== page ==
Sunday, November 17, 2013

Beyond The Valley of the Dolls (1970)

WHO: The late Roger Ebert wrote the screenplay for this.

WHAT: One of the best films of the early 1970s, gorgeously shot and cast, wonderfully scored in the rock and roll idiom of its day, and edited almost like an experimental film in places. Matt Singer wrote a lovely piece about the film as a reflection of its screenwriter's critical values shortly after Ebert's death earlier this year.

WHERE/WHEN: Today only at Yerba Buena Center for the Arts at 2:00 and 4:30.

WHY: The films in YBCA's X: The History of a Film Rating all have very different stories behind their MPAA rating. For instance, when Midnight Cowboy (screening December 12) got its X-rating in 1969, the rating system was still new and didn't have the same pornographic implications it would soon acquire, so the film was able to screen widely nationwide and even won the Best Picture Academy Award (a year after Oliver! won with a G-rating; Patton would become the first GP-rated Best Picture winner, The French Connection the first R-rated one, The Sting the first PG and The Last Emperor the first PG-13.)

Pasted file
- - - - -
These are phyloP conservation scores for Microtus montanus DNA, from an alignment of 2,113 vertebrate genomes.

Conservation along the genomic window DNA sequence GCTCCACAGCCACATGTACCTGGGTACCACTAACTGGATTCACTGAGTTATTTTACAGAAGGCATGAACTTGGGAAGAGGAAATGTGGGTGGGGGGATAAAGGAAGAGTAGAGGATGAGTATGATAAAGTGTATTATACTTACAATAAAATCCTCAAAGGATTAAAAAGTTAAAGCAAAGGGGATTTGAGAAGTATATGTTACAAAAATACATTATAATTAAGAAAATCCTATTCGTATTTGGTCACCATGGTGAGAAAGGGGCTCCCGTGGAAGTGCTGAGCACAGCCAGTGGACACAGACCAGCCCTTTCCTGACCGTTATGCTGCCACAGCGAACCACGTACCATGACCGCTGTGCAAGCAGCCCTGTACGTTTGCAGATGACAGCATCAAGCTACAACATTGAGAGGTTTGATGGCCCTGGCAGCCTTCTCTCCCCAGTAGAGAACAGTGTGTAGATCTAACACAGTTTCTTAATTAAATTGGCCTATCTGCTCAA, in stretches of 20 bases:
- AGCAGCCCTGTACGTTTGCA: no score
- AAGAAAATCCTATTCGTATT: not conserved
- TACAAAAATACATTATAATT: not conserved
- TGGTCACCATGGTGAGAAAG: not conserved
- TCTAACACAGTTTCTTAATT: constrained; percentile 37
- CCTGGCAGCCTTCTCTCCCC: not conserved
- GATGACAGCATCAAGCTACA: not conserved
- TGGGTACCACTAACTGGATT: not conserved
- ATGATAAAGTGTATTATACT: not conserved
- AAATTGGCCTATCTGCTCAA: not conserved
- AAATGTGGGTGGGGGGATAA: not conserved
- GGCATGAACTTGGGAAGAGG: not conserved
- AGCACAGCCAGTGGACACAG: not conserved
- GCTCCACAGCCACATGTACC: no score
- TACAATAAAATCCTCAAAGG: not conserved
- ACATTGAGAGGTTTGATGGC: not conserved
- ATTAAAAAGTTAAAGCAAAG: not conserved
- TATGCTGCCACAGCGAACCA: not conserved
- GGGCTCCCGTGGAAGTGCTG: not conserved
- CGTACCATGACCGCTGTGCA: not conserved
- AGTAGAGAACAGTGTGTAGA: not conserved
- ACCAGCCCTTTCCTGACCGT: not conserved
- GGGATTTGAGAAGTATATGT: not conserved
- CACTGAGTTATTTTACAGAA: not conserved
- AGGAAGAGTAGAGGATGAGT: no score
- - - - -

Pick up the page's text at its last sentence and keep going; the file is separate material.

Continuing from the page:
But by the time Pink Flamingos (screening December 14) received an X-rating (according to John Waters "for hideousness, not sex") the rating prevented it from showing at mainstream movie houses but helped ensure its credibility and popularity among the midnight-movie crowd. When gearing up for a 25th anniversary re-release in 1997, the NC-17 rating had replaced X at the MPAA, (and on the blacklists of religious groups, mall theatres and "family newspapers") and its distributor New Line actually requested it be re-rated NC-17, sensing that the substantial Waters fanbase and future fanbase would not be deterred from buying a ticket to a movie with that rating; perhaps they'd even be more inclined to do so.

Beyond the Valley of the Dolls seems to have been made during a moment when studios were particularly uncertain of what 'X' might mean for box office. The impression I get from listening to Roger Ebert's commentary track on the DVD is that Fox's original concept was to hire Russ Meyer with the expectation that he make an X-rated film, but that at some point during the production or post-production process Fox changed its mind, feeling an 'R' would be more commercial and sked Meyer to try to attempt an edit for that rating; when the MPAA gave it an X anyway, he pressed to be allowed to re-edit some more of his risque footage back into the film, but was denied.

HOW: 35mm print

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